“That’s No Way To Say Goodbye”: Maestro Mehta and Israel

 JERUSALEM, MEHTA, MAHLER AND HATIKVA

Beneath the Music 

Those are quite difficult moments, the moments of farewell. Especially if people are tight on in a family-like motto for the span of  two generations. No wonder that the Israel Philharmonic Orchestra, brilliant and one of a kind, to me, took three months to depart with Maestro Mehta who led it for half of the century. Over the summer 2019, we saw the international farewell tour of the outstanding musicians with their outstanding conductor – and much more to that, and every time somebody in the vast orchestra had tears running down. No wonder. 

But on October 20th, 2019, during the very last concert of that so very apt and emotional, so millisecond-meaningful  The Mehta Farewell Festival in Jerusalem, everyone in the audience, in the orchestra, next to the screens of the live world-wide broadcast of the concert by Medici TV, struggled tears back.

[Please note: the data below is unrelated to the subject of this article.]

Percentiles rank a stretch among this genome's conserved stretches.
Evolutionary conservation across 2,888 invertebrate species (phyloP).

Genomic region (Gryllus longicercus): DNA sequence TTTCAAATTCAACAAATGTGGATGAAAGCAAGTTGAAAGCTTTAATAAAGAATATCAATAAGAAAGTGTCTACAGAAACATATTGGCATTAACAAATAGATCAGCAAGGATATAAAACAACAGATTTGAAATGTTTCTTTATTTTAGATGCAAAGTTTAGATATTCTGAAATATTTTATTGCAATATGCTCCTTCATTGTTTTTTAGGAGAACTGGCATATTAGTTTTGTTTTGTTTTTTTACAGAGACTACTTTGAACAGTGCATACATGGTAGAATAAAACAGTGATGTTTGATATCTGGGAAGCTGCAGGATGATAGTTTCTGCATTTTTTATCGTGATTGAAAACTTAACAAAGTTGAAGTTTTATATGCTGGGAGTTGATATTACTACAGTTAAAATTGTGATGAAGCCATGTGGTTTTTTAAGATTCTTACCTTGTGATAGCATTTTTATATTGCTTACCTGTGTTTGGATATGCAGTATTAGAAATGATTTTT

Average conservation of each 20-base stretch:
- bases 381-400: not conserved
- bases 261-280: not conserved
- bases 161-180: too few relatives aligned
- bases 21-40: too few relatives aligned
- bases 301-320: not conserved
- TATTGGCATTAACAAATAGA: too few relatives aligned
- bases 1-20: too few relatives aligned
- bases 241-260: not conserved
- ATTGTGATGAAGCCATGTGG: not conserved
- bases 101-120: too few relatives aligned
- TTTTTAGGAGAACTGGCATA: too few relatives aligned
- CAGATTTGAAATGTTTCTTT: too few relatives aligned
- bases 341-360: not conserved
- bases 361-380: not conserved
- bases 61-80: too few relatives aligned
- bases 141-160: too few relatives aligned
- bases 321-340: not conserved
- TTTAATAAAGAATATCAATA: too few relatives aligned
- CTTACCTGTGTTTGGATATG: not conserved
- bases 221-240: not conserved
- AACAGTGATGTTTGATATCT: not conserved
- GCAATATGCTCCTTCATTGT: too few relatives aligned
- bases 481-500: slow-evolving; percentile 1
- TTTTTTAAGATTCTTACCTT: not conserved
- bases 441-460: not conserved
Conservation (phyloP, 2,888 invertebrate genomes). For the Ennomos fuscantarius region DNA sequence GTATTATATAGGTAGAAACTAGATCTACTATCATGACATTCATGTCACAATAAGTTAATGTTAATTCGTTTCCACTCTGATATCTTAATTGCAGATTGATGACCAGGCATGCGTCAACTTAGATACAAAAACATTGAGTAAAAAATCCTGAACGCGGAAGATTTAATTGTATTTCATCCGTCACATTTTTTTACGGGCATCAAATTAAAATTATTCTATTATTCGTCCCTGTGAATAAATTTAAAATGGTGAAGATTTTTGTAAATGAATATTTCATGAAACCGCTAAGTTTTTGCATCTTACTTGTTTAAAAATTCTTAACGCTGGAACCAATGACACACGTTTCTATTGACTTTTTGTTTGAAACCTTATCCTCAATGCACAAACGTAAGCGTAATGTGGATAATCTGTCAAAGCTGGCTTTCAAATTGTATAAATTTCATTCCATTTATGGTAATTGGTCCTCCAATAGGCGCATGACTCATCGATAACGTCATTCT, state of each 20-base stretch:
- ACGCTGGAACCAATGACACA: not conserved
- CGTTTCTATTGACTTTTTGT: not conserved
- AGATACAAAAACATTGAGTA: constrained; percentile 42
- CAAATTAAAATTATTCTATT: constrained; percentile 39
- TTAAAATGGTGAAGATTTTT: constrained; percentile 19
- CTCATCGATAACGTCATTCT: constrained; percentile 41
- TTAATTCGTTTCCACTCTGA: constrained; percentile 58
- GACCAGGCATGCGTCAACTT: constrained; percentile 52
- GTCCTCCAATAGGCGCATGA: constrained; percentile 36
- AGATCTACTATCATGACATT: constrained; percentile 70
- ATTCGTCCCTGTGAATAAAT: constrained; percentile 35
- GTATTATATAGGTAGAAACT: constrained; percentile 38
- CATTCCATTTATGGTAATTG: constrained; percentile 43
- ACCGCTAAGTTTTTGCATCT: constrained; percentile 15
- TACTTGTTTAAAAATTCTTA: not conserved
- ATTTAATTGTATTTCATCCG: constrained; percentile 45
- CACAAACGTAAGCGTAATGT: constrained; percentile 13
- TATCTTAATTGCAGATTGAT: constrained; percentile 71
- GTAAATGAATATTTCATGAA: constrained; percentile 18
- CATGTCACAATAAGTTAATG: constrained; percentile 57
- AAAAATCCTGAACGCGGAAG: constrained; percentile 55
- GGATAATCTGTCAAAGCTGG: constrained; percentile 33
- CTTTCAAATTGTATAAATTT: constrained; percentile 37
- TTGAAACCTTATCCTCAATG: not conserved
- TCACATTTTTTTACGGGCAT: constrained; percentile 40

Conductor Zubin Mehta appears with the Vienna Philharmonic Orchestra during the traditional New Year’s concert at the Musikverein in Vienna, Austria,January 1, 2015. (AP Photo/Ronald Zak, File)

It was so much more special details and nuances in all the process of that emotional farewell. The great Maestro’s illness two years back, his absence from his orchestra which he always calls his family, and means it; his 8-month treatment in Los-Angeles; his return to his family in Jerusalem in October 2018, just a year ago – the short video on that moment is priceless. 

The tissue of human relations  the barometer of human intentions has made this story unique. It is also a special lesson of  dignity and professionalism to so many of us. Just have a look on the conduct of the Maestro Mehta’s successor, talented , modest and respectful Lahav Shani. It is absolutely right and great that a young Israeli conductor will work and raise with this unique orchestra, the best decision possible, indeed. 

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So, staged for three months, and coming to its crowning end with the brilliant three last concerts, Mehta’s farewell was coming to its last mile.

And what a concert it was!  We all knew that it was a historical event, the musicians knew, both Maestro Mehta and his wife did, and all this very high-voltage emotionally super-charge could make it difficult and somewhat stiff. But not in Jerusalem. And not with this orchestra.